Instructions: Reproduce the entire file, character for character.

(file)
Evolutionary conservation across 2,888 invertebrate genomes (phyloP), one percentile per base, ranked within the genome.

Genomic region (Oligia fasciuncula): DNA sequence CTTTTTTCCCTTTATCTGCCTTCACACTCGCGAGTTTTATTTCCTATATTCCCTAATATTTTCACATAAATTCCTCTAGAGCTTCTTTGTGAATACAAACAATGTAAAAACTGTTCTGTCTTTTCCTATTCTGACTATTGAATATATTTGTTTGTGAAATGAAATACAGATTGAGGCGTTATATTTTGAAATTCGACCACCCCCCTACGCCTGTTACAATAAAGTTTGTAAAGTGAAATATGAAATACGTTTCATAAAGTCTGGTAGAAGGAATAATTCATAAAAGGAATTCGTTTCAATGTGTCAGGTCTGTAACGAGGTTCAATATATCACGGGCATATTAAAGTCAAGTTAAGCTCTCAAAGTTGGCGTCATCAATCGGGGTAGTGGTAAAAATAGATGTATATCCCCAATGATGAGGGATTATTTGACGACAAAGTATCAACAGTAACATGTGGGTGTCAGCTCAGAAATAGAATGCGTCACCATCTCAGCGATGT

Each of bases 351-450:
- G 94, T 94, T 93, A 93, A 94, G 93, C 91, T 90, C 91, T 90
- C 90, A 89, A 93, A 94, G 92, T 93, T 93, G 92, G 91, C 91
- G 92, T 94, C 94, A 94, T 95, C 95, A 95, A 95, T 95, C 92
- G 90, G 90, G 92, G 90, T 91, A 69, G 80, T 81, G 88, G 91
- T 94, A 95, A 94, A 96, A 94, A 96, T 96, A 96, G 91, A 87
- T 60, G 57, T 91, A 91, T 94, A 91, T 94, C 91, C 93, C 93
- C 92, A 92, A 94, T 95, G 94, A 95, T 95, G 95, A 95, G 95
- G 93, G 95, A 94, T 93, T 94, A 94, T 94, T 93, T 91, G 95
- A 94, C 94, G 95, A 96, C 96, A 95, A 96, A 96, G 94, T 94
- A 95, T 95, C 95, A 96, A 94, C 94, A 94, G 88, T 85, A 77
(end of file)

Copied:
Evolutionary conservation across 2,888 invertebrate genomes (phyloP), one percentile per base, ranked within the genome.

Genomic region (Oligia fasciuncula): DNA sequence CTTTTTTCCCTTTATCTGCCTTCACACTCGCGAGTTTTATTTCCTATATTCCCTAATATTTTCACATAAATTCCTCTAGAGCTTCTTTGTGAATACAAACAATGTAAAAACTGTTCTGTCTTTTCCTATTCTGACTATTGAATATATTTGTTTGTGAAATGAAATACAGATTGAGGCGTTATATTTTGAAATTCGACCACCCCCCTACGCCTGTTACAATAAAGTTTGTAAAGTGAAATATGAAATACGTTTCATAAAGTCTGGTAGAAGGAATAATTCATAAAAGGAATTCGTTTCAATGTGTCAGGTCTGTAACGAGGTTCAATATATCACGGGCATATTAAAGTCAAGTTAAGCTCTCAAAGTTGGCGTCATCAATCGGGGTAGTGGTAAAAATAGATGTATATCCCCAATGATGAGGGATTATTTGACGACAAAGTATCAACAGTAACATGTGGGTGTCAGCTCAGAAATAGAATGCGTCACCATCTCAGCGATGT

Each of bases 351-450:
- G 94, T 94, T 93, A 93, A 94, G 93, C 91, T 90, C 91, T 90
- C 90, A 89, A 93, A 94, G 92, T 93, T 93, G 92, G 91, C 91
- G 92, T 94, C 94, A 94, T 95, C 95, A 95, A 95, T 95, C 92
- G 90, G 90, G 92, G 90, T 91, A 69, G 80, T 81, G 88, G 91
- T 94, A 95, A 94, A 96, A 94, A 96, T 96, A 96, G 91, A 87
- T 60, G 57, T 91, A 91, T 94, A 91, T 94, C 91, C 93, C 93
- C 92, A 92, A 94, T 95, G 94, A 95, T 95, G 95, A 95, G 95
- G 93, G 95, A 94, T 93, T 94, A 94, T 94, T 93, T 91, G 95
- A 94, C 94, G 95, A 96, C 96, A 95, A 96, A 96, G 94, T 94
- A 95, T 95, C 95, A 96, A 94, C 94, A 94, G 88, T 85, A 77